Oct. 16,
forenoon.
Present:—all the five Lords.
[Write] to the Navy Commissioners to be here on Monday afternoon.
Mr. Medina [attends and informs my Lords that he] will draw bills for 8,500l. to [be remitted to] Amsterdam to take up as many of Mr. Hill's protested bills [as will amount to that sum] and my Lords promise he shall be repaid in 6 weeks' time and in the meantime he shall have a deposit of 12,000l. in tallies on the Continued Impositions (part of those which were intended for the Duke of Savoy) to be his security; and if any loss accrue by this drawing or remitting, the King is to bear it, as [long] as Mr. Medina gives Mr. Abbot an account thereof from time to time.
[Send] to the Excise Commissioners to be here on Monday afternoon about the Victuallers. Ibid., p. 20.
Eodem die, afternoon.Present:—ut supra.
The Customs Commissioners are called in. My Lords tell them there are several of their presentments and reports to be read and ask them which they think most necessary to be dispatched.
Sir Robert Clayton says that concerning the St. Sebatian wines. Mr. Chadwick thinks it may be nceessary that Mr. Manley and the other persons that went thither upon the examination of that affair should be present when that report is read. Then [next] they desire that their report about the allowances to be made to the patent officers for the Impost Duties may be considered: which was done and agreed unto by my Lords: and afterwards the establishment proposed for the port of Whitehaven was likewise read and agreed to.
The Customs Commissioners acquaint my Lords that since the restraint [imposed] upon the pacquet boats [to prohibit them] from carrying the woollen manufacture [of this kingdom] to Coruña &c., in Spain two or three Dutch families are gone thither and are about to set up that trade there which may prove of ill consequence to us, though they believe it is not with the cognizance of the States General but only [for] a private advantage proposed by the said persons. However they think it necessary that all care should be taken to prevent the mischief that may happen thereby.
My Lords think it not proper to make this a matter of state, but that it be done as privately as may be and therefore my Lords will speak to the Postmaster General to take off the said restraint from the pacquet boats which they hope will be sufficient.
My Lords say the East India Company are attending about having [a bond under] their common seal taken for security of their Customs and Imposts and that they might not be obliged personally in bond for the same.
Mr. Chadwick thinks that [is] not so good security as to have them personally bound and that they [the Company] never till now have desired this to be done and that [a bond under] their said seal is 20 per cent. worse than ready money at this time. However, he thinks it will be hard for them [the Customs Commissioners] to urge this to my Lords before [face to face with] the said Company in regard of the great difficulties and calamities they have lain under.
Then the [gentlemen of the] East India Company are called in. They desire that [a bond under] their common seal may be taken as security for their Duties, it being the same that they give to any lenders of money to the Company and that it is a great hardship that they should be bound personally: that the words of the Act for the Impost on their goods (which is the greatest part of their Duties) require only security to be given, which they hope my Lords will think [a bond] under their common seal to be.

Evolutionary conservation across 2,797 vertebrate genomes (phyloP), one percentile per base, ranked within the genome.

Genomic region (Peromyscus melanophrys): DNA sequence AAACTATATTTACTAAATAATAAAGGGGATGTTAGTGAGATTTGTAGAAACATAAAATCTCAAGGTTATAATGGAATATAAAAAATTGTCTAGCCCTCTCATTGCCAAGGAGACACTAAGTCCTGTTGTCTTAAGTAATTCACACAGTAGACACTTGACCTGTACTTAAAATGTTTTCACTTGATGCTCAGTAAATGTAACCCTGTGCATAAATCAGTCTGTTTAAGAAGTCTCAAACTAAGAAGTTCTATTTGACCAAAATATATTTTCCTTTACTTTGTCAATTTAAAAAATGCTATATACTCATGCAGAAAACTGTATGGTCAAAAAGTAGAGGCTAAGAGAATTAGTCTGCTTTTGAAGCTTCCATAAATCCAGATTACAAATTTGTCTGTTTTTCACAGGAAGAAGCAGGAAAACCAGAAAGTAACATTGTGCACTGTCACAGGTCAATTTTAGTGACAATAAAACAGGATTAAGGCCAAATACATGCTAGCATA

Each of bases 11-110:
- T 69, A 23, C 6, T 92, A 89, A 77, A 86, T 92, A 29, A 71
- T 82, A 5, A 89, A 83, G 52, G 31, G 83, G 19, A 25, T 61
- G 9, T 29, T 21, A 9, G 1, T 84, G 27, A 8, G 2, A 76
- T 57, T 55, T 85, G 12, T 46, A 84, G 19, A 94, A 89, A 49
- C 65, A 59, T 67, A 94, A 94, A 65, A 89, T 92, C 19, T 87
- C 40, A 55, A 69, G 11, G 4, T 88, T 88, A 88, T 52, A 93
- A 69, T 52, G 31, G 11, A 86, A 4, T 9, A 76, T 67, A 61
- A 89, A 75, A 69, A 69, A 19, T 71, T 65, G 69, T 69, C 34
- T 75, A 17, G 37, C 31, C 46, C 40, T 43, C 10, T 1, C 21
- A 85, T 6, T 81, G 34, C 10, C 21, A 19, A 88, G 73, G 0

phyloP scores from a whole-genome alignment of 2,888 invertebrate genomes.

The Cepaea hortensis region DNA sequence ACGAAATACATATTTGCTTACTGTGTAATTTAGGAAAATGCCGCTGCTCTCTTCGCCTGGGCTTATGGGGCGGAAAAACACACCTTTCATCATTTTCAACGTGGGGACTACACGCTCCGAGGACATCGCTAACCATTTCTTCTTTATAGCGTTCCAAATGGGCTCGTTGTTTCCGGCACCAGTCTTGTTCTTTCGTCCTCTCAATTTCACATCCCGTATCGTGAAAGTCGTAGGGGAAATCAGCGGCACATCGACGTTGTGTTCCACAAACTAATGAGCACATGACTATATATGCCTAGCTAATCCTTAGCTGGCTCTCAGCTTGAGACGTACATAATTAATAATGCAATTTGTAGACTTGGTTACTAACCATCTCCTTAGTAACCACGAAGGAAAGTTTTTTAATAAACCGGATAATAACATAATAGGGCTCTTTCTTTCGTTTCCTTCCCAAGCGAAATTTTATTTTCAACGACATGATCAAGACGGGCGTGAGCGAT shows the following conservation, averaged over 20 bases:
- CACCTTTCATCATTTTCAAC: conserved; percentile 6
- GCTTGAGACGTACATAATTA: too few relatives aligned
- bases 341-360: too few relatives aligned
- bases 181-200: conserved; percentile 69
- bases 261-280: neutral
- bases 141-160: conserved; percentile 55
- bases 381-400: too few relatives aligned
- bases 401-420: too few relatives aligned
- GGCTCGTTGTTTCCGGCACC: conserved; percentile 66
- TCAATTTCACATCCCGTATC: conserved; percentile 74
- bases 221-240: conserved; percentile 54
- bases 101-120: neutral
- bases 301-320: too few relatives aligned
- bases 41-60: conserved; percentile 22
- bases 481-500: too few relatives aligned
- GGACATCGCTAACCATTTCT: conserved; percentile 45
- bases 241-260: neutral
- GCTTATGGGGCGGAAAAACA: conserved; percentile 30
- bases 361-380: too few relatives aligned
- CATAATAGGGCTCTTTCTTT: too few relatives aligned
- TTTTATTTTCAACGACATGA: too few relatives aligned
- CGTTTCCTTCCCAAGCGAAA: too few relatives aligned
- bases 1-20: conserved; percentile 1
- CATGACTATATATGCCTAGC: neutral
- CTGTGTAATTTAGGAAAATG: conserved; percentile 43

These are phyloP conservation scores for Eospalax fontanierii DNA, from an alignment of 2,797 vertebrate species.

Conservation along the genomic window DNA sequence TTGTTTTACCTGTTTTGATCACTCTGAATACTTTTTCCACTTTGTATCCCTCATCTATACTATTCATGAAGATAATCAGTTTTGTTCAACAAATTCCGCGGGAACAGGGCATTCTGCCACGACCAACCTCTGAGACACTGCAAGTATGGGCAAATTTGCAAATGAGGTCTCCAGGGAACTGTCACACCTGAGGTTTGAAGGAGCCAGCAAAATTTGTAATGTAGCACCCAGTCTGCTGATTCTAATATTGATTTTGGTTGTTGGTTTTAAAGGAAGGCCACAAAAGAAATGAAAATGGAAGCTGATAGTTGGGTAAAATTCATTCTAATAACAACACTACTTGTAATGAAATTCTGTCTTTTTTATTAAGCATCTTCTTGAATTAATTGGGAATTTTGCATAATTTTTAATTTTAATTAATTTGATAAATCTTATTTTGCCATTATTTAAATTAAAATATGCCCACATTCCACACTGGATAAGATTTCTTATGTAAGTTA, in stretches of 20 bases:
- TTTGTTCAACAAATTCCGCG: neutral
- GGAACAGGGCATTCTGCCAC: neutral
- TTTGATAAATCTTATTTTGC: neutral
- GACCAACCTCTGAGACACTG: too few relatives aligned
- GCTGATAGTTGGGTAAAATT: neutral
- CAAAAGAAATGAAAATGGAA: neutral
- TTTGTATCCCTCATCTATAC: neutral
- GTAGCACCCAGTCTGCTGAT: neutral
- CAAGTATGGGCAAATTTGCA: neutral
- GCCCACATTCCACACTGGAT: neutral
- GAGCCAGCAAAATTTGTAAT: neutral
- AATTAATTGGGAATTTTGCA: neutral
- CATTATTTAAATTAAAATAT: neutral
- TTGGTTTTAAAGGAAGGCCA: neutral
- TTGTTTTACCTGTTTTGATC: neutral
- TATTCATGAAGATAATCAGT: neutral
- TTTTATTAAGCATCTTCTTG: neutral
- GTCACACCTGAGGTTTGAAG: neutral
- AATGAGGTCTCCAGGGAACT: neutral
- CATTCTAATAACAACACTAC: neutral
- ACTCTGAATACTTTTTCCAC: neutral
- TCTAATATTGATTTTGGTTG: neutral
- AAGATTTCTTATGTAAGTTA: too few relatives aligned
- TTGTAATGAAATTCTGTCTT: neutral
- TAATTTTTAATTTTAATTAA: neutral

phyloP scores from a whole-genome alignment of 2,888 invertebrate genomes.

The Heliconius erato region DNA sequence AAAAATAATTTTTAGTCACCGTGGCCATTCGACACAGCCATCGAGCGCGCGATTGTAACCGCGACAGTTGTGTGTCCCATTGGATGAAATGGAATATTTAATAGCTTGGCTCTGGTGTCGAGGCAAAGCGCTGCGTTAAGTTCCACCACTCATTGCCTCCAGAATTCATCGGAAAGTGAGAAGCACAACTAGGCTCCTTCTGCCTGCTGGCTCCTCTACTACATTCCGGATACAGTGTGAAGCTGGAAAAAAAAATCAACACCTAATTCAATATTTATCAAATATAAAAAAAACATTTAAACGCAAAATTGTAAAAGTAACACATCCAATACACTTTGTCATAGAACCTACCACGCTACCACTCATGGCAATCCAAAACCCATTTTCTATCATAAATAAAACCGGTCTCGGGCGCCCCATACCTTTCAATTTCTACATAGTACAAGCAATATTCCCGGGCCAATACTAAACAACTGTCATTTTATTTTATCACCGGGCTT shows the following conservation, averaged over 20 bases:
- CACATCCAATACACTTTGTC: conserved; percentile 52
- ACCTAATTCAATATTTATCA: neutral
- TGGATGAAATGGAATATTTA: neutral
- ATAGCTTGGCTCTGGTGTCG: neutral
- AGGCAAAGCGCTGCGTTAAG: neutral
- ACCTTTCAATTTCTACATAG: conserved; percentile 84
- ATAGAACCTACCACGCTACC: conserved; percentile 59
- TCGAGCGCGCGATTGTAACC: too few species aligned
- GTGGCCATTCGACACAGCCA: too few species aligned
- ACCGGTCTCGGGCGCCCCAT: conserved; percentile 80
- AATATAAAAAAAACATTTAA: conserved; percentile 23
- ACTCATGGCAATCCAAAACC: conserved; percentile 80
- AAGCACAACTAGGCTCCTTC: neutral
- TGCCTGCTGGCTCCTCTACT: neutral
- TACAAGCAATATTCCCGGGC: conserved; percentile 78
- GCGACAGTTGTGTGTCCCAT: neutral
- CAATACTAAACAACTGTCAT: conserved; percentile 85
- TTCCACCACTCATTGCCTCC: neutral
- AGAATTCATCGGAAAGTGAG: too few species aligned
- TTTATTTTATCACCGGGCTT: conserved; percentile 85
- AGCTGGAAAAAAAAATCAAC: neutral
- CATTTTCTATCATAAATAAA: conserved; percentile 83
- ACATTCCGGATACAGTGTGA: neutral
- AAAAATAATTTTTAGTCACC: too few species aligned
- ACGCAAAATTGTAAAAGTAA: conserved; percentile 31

My Lords say that having not hitherto in four or five years desired this and the Duties being now wholly appropriated, they think it too great a matter for them to determine anything that may seem a lessening of the security; but that they will consult the Attorney General about the words in the Act relating to the security for their impost and then lay their case before the King.
The Company say they hope my Lords will give them leave to dispose of some of their saltpetre to enable them to raise money to pay their Duties.
My Lords say they will speak to the officers of the Ordnance to know what [amount of saltpetre] they have occasion for.
The [gentlemen of the] East India Company withdraw.
The [Principal] Officers of the Ordnance come in and represent the great want of money their Office is in, particularly for the [supply of the Artillery] train in Flanders and the great rates they are forced to pay for discount of tallies, &c.
My Lords tell them what is desired by the East India Company. They say [in reply that] they have not [any great] present necessity for saltpetre because there was no action last summer but they think it being a commodity that is uncertain to come at that it will be a necessity to have a store thereof and propose that three hundred tons of the five [hundred] be reserved by the said Company which they hope will be sufficient.
My Lords thereupon agree that 300 tons of saltpetre shall be reserved by the said Company to be at the King's refusal at their charter-price.
The [Principal] Commissioners of Prizes are called in. My Lords tell them that the Cashier to the Navy Treasurer has acquainted them that they [the said Commissioners] proffer him Bank Bills for the shares of prizes appropriated by Act of Parliament for Sick and Wounded seamen: that this being for the Chest at Chatham must be paid in ready money and that Bank Bills are not payment according to the Act of Parliament.
They [the Prize Commissioners] say they are forced to sell [the prizes] for Bank Bills and that the Captains and all others [interested for their shares as captors &c.] have been satisfied therewith.